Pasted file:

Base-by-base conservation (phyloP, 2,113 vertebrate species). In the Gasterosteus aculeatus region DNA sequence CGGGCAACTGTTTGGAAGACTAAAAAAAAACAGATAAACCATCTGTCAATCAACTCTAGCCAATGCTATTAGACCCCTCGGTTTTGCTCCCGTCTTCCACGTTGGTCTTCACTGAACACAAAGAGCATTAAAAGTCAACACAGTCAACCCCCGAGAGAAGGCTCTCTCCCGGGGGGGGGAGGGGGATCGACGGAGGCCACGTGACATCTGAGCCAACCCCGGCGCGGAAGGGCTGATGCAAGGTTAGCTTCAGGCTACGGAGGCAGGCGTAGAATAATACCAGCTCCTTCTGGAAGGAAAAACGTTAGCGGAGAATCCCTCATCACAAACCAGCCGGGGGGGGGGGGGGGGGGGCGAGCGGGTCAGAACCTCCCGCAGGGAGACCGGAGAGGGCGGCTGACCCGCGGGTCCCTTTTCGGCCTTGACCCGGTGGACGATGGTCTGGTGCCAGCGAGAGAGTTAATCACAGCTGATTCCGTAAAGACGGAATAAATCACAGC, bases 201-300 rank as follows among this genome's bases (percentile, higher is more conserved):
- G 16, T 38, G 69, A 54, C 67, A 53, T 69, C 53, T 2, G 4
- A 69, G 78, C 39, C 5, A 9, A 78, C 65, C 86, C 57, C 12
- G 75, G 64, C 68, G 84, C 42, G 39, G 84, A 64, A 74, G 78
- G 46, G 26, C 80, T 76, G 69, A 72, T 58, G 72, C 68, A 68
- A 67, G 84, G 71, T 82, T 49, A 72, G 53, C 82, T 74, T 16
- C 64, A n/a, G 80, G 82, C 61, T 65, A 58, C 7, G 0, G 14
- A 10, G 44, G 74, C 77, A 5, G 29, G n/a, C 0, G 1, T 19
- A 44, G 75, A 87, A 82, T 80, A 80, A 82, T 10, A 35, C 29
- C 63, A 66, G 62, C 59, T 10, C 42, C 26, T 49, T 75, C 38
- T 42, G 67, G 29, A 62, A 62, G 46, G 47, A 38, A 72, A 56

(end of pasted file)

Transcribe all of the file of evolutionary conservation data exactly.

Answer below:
Base-by-base conservation (phyloP, 2,113 vertebrate species). In the Gasterosteus aculeatus region DNA sequence CGGGCAACTGTTTGGAAGACTAAAAAAAAACAGATAAACCATCTGTCAATCAACTCTAGCCAATGCTATTAGACCCCTCGGTTTTGCTCCCGTCTTCCACGTTGGTCTTCACTGAACACAAAGAGCATTAAAAGTCAACACAGTCAACCCCCGAGAGAAGGCTCTCTCCCGGGGGGGGGAGGGGGATCGACGGAGGCCACGTGACATCTGAGCCAACCCCGGCGCGGAAGGGCTGATGCAAGGTTAGCTTCAGGCTACGGAGGCAGGCGTAGAATAATACCAGCTCCTTCTGGAAGGAAAAACGTTAGCGGAGAATCCCTCATCACAAACCAGCCGGGGGGGGGGGGGGGGGGGCGAGCGGGTCAGAACCTCCCGCAGGGAGACCGGAGAGGGCGGCTGACCCGCGGGTCCCTTTTCGGCCTTGACCCGGTGGACGATGGTCTGGTGCCAGCGAGAGAGTTAATCACAGCTGATTCCGTAAAGACGGAATAAATCACAGC, bases 201-300 rank as follows among this genome's bases (percentile, higher is more conserved):
- G 16, T 38, G 69, A 54, C 67, A 53, T 69, C 53, T 2, G 4
- A 69, G 78, C 39, C 5, A 9, A 78, C 65, C 86, C 57, C 12
- G 75, G 64, C 68, G 84, C 42, G 39, G 84, A 64, A 74, G 78
- G 46, G 26, C 80, T 76, G 69, A 72, T 58, G 72, C 68, A 68
- A 67, G 84, G 71, T 82, T 49, A 72, G 53, C 82, T 74, T 16
- C 64, A n/a, G 80, G 82, C 61, T 65, A 58, C 7, G 0, G 14
- A 10, G 44, G 74, C 77, A 5, G 29, G n/a, C 0, G 1, T 19
- A 44, G 75, A 87, A 82, T 80, A 80, A 82, T 10, A 35, C 29
- C 63, A 66, G 62, C 59, T 10, C 42, C 26, T 49, T 75, C 38
- T 42, G 67, G 29, A 62, A 62, G 46, G 47, A 38, A 72, A 56